One week removed from sealing its season sweep of Brown, the Yale men’s basketball team heads to New York for its second conference doubleheader of the season.
After defeating the Ivy League’s highest scoring team on back-to-back Fridays, the Bulldogs (11–6, 3–1 Ivy) turn toward Columbia (9–8, 3–1) and Cornell (6–13, 2–2). Each team boasts a dangerous scoring threat in Luke Petrasek for Columbia and Matt Morgan for Cornell. However, Yale head coach James Jones feels the toughest individual matchup is in the rearview mirror.
“[Steven] Spieth was a matchup advantage for Brown at the four,” Jones said. “I think we can guard these guys [Petrasek and Morgan] 1-on-1. Spieth had 55 [points] in two games against us and we still won. There’s not one player I worry about. It’s the whole team beating you.”
On Friday night, Yale will have to contend with Columbia’s Petrasek, who is fifth in the Ivy League points and rebounds per game with 15.2 and 6.6, respectively. In addition to Petrasek, who tallied 31 points earlier this season in a win over Cornell, Columbia also gets strong production from its backcourt: Guards Nate Hickman and Mike Smith combine for 25.9 points per game.
The Lions are currently tied with Yale and Harvard for second in the Ivy League standings after a narrow 65–62 victory over Harvard on Saturday. Though the Bulldogs have yet to test themselves against the Crimson, they share a common nonconference opponent with the Lions: Albany. Columbia fell to Albany on Dec. 30, a team Yale came from behind to beat on Dec. 3 thanks to a combined 30 points from guards Anthony Dallier ’17 and Alex Copeland ’19.
Dallier, the captain, dropped 30 points by himself on Friday — the most for any Yale player this season and the most since guard Makai Mason’s ’18 31-point performance in the first round of the NCAA Tournament last year against Baylor.
In Mason’s absence, Dallier said he recognizes how crucial the younger players have been thus far.
“Miye [Oni] ’20 and the other freshmen are the difference in where we are right now,” Dallier said. “I would say that in situations where we’ve been down a little bit, I feel like all the younger guys but especially Miye have a second gear.”
Oni, who is second on the team in scoring and second in the entire Ivy League in rebounding, is just one of many breakout young players for this Bulldogs squad. Fellow first-year forward Jordan Bruner ’20 is averaging an incredible 2.6 blocks per game, top in the Ancient Eight.
From the guard position, Yale’s pair of sophomore guards — Copeland and Trey Phills ’19 — have been huge in helping the team overcome Mason’s loss. While he’s one of Yale’s strongest defenders, Phills flashed his offensive ability on Friday, scoring a career-high 16 points.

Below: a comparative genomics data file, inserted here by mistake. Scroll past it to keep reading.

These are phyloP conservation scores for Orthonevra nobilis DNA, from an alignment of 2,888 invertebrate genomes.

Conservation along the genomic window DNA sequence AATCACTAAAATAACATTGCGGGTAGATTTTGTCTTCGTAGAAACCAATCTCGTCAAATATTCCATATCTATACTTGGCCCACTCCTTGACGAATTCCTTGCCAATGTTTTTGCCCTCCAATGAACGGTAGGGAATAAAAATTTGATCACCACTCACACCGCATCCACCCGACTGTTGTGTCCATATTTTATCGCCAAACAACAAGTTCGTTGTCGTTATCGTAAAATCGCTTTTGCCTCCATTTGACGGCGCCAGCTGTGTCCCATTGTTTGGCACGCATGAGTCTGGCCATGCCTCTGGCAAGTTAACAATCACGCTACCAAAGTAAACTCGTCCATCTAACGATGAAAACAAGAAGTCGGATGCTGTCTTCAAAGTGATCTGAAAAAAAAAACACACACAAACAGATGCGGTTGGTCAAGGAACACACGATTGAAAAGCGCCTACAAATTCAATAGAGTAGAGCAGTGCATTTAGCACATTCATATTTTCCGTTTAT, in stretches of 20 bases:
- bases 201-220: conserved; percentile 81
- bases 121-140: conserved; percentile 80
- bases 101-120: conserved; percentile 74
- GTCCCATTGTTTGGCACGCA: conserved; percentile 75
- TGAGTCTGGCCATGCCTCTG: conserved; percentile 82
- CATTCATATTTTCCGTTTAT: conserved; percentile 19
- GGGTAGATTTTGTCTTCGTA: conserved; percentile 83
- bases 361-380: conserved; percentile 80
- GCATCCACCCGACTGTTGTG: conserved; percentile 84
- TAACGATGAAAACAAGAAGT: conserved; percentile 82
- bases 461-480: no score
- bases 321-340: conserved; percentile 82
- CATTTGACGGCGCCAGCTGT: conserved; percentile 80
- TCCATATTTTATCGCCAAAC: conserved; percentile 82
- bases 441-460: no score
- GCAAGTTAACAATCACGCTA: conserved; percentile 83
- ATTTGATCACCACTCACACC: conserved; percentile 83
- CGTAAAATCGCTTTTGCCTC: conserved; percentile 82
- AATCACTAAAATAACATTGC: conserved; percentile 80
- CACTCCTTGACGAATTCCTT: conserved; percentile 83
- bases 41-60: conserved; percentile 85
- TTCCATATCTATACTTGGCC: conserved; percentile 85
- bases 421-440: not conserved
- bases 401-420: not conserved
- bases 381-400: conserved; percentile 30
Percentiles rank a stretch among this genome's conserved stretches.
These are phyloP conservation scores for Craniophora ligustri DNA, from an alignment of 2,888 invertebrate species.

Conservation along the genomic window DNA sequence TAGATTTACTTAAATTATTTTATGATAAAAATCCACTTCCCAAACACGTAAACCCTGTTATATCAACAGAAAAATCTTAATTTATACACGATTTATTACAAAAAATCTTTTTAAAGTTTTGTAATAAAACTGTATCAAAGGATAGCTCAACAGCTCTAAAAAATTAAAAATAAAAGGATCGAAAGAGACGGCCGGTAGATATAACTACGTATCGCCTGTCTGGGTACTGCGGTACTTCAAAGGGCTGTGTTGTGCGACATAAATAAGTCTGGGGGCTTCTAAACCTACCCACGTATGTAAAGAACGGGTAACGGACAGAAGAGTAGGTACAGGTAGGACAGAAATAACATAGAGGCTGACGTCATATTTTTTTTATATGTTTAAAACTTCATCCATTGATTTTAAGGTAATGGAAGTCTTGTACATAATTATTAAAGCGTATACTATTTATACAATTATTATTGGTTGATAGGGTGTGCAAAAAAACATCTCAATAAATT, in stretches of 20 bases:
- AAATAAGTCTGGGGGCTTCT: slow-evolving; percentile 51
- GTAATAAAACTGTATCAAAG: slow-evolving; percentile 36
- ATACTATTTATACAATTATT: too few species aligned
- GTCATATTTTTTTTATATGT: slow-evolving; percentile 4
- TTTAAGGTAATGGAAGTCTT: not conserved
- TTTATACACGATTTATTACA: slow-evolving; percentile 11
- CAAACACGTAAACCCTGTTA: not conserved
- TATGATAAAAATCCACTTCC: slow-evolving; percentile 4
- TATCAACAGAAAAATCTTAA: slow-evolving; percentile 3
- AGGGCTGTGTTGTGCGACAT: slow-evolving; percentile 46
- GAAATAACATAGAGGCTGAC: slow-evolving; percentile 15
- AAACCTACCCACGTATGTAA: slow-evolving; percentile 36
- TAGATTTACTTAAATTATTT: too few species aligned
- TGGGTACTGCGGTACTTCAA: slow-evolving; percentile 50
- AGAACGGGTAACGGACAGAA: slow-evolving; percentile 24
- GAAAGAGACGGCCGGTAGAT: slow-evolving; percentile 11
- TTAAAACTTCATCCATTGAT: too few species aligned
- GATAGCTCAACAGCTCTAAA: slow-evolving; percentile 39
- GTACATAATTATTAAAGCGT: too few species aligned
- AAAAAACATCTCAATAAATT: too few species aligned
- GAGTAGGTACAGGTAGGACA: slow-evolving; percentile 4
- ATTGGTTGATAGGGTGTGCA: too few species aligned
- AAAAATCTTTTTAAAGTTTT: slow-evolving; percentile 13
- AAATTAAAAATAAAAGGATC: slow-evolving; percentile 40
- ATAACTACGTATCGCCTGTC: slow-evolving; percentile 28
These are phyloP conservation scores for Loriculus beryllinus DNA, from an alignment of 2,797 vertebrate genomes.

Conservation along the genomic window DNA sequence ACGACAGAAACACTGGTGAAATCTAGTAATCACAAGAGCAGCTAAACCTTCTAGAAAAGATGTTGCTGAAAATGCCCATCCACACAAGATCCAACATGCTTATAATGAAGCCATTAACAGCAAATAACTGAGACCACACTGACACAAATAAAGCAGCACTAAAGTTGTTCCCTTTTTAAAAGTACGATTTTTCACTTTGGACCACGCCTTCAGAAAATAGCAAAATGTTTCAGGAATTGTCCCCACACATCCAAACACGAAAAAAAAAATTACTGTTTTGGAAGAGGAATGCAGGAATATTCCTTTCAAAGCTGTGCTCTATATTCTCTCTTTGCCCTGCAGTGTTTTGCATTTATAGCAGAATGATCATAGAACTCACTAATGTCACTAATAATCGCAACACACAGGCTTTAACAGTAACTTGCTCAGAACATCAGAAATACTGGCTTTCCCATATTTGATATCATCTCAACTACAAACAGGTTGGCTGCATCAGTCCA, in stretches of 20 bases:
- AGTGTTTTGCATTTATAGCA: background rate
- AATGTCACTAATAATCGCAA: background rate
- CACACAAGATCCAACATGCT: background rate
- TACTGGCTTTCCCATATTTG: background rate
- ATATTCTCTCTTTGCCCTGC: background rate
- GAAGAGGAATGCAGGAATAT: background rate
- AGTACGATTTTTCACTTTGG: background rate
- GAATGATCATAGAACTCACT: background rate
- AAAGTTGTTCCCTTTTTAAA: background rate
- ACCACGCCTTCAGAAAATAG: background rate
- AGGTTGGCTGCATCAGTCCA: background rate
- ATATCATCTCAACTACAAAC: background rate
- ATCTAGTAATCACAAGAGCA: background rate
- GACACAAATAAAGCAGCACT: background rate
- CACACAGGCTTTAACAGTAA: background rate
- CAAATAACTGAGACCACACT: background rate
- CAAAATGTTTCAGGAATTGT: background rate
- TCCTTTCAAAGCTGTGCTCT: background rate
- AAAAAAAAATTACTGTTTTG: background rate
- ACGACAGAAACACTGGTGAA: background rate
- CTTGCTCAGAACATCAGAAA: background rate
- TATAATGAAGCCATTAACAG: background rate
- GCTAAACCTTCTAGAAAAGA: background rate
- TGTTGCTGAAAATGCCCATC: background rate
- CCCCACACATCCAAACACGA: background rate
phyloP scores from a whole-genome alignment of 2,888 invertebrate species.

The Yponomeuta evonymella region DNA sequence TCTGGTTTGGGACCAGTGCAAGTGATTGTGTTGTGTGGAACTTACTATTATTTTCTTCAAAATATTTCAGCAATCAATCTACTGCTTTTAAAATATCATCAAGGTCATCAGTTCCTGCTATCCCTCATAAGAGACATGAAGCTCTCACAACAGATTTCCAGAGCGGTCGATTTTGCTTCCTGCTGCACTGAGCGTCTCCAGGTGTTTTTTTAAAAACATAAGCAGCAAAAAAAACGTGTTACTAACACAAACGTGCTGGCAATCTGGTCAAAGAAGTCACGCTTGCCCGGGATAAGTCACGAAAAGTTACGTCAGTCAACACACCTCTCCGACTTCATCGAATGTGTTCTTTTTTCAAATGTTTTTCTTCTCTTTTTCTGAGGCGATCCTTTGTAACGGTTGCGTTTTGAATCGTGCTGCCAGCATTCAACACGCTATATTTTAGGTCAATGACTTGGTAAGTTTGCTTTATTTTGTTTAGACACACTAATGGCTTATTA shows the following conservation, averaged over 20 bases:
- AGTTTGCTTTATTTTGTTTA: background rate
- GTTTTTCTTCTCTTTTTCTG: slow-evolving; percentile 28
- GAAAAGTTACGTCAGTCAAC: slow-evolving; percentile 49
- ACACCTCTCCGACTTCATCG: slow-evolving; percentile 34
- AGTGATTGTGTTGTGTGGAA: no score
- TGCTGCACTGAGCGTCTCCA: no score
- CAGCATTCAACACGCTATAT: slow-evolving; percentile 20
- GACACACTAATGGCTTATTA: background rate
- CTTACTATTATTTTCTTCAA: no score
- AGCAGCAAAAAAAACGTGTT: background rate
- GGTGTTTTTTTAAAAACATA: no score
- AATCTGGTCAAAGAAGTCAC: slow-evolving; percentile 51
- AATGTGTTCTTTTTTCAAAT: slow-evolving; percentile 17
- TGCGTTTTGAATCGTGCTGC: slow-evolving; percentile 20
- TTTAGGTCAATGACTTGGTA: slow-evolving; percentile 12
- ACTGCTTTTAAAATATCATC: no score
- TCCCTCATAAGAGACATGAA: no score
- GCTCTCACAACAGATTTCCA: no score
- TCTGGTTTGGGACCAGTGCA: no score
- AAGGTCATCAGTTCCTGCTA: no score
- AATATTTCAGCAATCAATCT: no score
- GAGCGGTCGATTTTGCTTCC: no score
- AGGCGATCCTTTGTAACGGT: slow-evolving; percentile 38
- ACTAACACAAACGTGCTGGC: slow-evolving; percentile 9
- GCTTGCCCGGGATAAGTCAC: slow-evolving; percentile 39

Copeland also leads the team in scoring with 13.1 per game despite occupying the sixth-man role for much of the season.
“When some of the guys who usually score a lot of numbers for us aren’t there, somebody has to get more aggressive coming off screens,” Phills said after his clutch performance Friday night.
Overall, Yale has the most efficient offense in the Ivy League, sporting the highest field goal percentage, most assists and most rebounds out of any team. The Elis are also second in overall points and three point percentage and fourth in turnovers.
Much of this efficiency can be credited to the play of the team’s big men, led by forward Sam Downey ’17. The Lake Forest, Illinois, native has been incredibly consistent this year, second on the team in both points and rebounds. Downey and fellow starting forward Blake Reynolds ’19 — who leads the team in steals — combine to average 11.6 boards per game.
Yale will seek to utilize this rebounding advantage in the second part of their double header this weekend as they take on Cornell. The Big Red have the Ivy League’s highest scoring player in guard Morgan, who averages 18.1 points per game. As a team, Cornell has allowed the second most points per game in the Ivy League, after Brown with 77.1.
While Brown compensated somewhat for its lenient overall defense by forcing a lot of turnovers, the most in the Ivy League, Cornell does not present the same challenge as they force the least mistakes by the opposing offenses. And while Brown has four players in the top 10 in the Ancient Eight in terms of steals per game, Cornell has none.
Yale last lost to Columbia two seasons ago, when the Lions handed the Bulldogs their most recent loss at John J. Lee Amphitheater, and has not fallen to Cornell since the 2013–14 season. Tip-offs for the weekend are in Manhattan at 7 p.m. on Friday and at 6 p.m. in Ithaca on Saturday.